and the difference goes undetected until it’s too late. The inner dance feel however, (not to be confused with the actual physical motion that can result from the inner dance feel), is comprised of larger increments and therefore inconsistencies in tempo are more noticeable. INTELLECTUAL COMPREHENSION By adding intellectual understanding to our intuitive beginnings, we can pinpoint problems and correct them more efficiently. For most players, the intuitive part is only a rough beginning that usually goes through a lot of fine tuning in practice. Understanding and realizing what we are doing rhythmically begins with counting. After years of practice, counting also becomes intuitive, but in the beginning it is a skill that students need to practice with the same commitment they would apply to independence exercises, stickings, or general technique. For example, the simple figure of a dotted quarter note followed by an eighth note is found in just about every piece of music. I’ve found that many musicians play it not realizing that they have played it inaccurately. This figure is one of the most misplayed rhythmic figures of all time. It has one attack on the beat and one on the off-beat. When new intermediate-level students sign on for lessons with me, I often ask them to play eight bars of this figure at a medium to medium-fast tempo. In a very short time I will have a firm understanding of how developed their timing skills are. Though they have been playing this figure for almost as long as they’ve been playing music, they’ve probably not examined it closely. By intellectualizing it, they may discover that the off-beat portion caused a large part of their timing problems and the rest of their playing fell like dominos. Further intellectual processing can reveal more specific problems such as not preparing enough in advance of the attack, not acknowledging their inner dance feel for tempo, or not subdividing


for accuracy. Musicians can go many years and possibly a lifetime not ever realizing that their constant “off the mark” results could have been cleared up in a couple of practices if they had only known what to focus on. For this reason, I consider “intellectual comprehension” an equally important part of the process for developing good rhythmic time. In summation, to a teacher, a timing problem sticks out like a soar thumb, but a solution is not always as clear. After determining students’ strengths and weaknesses, try to guide them through the above three elements toward a better understanding of recognizing and sharpening their concept of time. For instance, if you have some strong musical students whose intellectual comprehension is limited, you can spend extra time and energy on learning to count and enforcing that issue with them. I would choose pieces that will challenge their intuitive ability so that they are forced to spend more time using their intellect to figure out the parts. Once they have a clear grasp on the intellectual aspects of how the piece is put together, they can then apply their intuitive cre-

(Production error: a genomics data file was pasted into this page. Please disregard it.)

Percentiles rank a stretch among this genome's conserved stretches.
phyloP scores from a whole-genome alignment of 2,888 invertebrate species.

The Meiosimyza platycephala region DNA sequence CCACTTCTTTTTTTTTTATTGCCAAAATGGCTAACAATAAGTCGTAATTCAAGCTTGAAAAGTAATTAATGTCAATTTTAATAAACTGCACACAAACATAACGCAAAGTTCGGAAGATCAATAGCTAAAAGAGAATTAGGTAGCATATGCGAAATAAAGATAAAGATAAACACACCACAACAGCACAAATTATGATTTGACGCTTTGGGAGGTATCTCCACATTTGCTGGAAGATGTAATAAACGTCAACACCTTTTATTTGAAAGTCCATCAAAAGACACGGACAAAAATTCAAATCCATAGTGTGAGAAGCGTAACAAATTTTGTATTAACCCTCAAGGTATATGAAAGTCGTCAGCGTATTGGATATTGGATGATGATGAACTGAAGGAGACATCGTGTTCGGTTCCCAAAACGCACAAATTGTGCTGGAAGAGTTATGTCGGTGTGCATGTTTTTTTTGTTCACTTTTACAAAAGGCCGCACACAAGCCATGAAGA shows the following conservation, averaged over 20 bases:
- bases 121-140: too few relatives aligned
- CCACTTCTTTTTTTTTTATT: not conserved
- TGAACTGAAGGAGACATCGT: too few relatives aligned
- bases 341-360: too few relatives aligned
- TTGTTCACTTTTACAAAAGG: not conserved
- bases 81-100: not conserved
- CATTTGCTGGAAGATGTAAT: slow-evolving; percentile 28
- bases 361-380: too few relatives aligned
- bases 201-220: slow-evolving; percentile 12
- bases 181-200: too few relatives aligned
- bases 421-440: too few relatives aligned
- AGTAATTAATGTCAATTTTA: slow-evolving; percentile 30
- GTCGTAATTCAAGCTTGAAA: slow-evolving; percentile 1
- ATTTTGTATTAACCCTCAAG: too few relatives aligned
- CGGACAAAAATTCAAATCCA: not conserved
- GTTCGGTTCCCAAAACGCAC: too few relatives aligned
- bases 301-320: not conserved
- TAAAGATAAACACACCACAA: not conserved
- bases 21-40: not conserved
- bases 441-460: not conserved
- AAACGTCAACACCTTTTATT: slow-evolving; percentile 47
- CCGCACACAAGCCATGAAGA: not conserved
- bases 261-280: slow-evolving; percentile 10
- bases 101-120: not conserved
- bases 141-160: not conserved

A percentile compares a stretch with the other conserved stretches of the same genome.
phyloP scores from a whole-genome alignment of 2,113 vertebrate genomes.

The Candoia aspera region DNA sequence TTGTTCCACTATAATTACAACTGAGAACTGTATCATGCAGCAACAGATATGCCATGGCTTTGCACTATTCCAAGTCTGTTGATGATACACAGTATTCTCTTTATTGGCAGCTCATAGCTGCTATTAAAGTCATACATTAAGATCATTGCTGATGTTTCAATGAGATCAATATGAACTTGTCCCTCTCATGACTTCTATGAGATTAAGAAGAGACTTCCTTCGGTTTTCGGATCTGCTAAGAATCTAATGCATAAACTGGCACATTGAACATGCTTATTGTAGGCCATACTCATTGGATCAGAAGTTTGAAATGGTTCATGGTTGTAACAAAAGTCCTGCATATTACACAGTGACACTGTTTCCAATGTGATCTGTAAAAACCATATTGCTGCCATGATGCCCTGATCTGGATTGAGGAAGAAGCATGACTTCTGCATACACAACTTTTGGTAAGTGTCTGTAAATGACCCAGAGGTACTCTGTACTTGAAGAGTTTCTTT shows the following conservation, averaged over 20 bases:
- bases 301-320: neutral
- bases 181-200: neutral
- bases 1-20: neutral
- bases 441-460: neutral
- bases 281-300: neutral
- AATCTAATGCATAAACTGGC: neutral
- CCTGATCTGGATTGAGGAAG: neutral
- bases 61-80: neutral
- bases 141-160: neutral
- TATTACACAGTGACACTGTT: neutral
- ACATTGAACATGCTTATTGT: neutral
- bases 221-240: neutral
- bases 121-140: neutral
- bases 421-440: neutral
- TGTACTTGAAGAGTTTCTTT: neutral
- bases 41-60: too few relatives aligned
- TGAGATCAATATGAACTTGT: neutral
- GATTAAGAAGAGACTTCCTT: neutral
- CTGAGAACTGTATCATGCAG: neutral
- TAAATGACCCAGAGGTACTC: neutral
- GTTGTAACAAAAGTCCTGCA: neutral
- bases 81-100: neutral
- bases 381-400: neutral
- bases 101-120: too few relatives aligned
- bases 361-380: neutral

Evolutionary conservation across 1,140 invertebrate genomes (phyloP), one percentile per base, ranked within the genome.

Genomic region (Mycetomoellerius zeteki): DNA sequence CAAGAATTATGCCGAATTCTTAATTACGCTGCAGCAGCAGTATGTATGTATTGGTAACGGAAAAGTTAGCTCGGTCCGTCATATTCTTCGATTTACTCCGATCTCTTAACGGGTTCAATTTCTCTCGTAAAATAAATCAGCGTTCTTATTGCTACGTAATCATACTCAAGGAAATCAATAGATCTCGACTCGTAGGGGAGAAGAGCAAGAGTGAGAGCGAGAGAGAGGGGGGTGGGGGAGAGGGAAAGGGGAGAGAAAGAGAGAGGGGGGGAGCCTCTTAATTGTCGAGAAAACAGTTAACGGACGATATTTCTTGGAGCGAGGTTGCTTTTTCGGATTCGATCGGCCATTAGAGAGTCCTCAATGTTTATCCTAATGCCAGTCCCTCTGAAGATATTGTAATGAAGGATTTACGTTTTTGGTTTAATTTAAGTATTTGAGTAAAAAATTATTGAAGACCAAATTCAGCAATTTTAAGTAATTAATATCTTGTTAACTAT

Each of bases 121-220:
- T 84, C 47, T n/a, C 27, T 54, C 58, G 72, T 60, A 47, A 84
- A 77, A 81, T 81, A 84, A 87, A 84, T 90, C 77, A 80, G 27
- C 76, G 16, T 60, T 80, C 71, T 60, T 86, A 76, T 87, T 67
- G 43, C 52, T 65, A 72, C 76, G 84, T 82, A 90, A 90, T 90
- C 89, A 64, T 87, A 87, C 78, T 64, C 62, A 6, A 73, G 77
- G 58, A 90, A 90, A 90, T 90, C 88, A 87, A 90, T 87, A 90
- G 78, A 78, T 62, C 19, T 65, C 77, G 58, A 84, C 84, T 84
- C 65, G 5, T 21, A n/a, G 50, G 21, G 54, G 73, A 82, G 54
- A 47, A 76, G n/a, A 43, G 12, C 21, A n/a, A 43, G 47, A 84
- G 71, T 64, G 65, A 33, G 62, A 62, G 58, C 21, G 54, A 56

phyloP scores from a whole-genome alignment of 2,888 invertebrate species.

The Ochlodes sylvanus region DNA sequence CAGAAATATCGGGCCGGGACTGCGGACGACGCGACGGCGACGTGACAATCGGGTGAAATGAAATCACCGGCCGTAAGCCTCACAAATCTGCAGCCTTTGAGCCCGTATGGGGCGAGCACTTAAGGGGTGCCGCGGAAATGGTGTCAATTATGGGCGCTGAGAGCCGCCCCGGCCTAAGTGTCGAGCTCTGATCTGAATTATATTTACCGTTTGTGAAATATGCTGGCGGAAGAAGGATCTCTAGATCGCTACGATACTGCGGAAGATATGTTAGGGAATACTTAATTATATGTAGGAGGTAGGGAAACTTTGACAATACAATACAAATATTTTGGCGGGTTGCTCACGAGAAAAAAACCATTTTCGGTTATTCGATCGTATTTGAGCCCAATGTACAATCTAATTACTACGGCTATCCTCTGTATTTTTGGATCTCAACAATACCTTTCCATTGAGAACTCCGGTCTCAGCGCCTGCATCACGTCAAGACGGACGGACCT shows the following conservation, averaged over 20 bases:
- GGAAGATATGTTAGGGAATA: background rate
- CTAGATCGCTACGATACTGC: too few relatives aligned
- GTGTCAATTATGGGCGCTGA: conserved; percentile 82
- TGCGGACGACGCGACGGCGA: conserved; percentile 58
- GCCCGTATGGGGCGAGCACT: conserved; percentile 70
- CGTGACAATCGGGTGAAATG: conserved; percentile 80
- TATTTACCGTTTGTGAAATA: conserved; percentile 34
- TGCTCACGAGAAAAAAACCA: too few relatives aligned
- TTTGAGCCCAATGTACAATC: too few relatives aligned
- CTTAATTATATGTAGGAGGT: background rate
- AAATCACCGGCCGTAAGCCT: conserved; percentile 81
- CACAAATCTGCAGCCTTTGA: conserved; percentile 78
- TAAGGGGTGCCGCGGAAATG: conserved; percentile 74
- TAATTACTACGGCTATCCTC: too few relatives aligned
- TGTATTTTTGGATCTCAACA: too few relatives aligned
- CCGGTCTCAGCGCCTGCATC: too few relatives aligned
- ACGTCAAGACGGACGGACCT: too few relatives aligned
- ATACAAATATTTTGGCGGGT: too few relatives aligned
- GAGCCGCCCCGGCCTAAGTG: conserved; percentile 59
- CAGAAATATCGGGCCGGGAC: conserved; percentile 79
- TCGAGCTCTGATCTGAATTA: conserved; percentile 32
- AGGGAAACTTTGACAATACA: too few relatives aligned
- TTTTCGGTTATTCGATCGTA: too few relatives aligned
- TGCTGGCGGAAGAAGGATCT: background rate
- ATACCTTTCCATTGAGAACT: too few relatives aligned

ativeness more efficiently without losing the beat. If a student has a high intellect but relatively medium musical talent you can spend more time nurturing the “inner dance feel” with tunes that range from Aerosmith’s “Walk This Way,” which clearly forces your foot to tap and your insides to dance, to a Keith Jarrett tune that requires concentration just to keep up. When they lose the “feeling,” start over and look for detailed clues that reveal where and why they lost the pulse. When applying this method I’ve found that the first step is to determine the “inner dance feel” of the piece of music you are working on. Is it a quarter-note pulse, half note, or something else? Then make a mental note to respect that force and not allow it to be whittled away as you begin subdividing for rhythmic accuracy. Next, identify the smallest common subdivision that is pertinent to the overall rhythmic feel of the song. Make sure you have a useable method for counting, or at least acknowledging the necessary subdivisions both intellectually (mathematically) and intuitively. When a mistake occurs, make a mental note of it and

practice it in an isolated exercise until you can do it with ease. John Mark Piper is a professional vibraphonist, drummer, composer, and teacher PN residing in the Dallas, Texas area.

SUBMITTING PROGRAMS ONLINE PAS members are invited to submit formal percussion solo and ensemble programs for inclusion in program listings. Please include:

Venue (i.e., the name of the school) Date of Performance State . Country Name of Performer or Ensemble (including director & any guest artists) Composition Title Composer’s First and Last Name Arranger Name

WWW.PAS.ORG/ PUBLICATIONS/PROGRAMS

PERCUSSIVE NOTES

33 APRIL 2006

Solving Your Student's Time Problems  

Solving Your Student's Time Problems

Read more
Read more
Similar to
Popular now
Just for you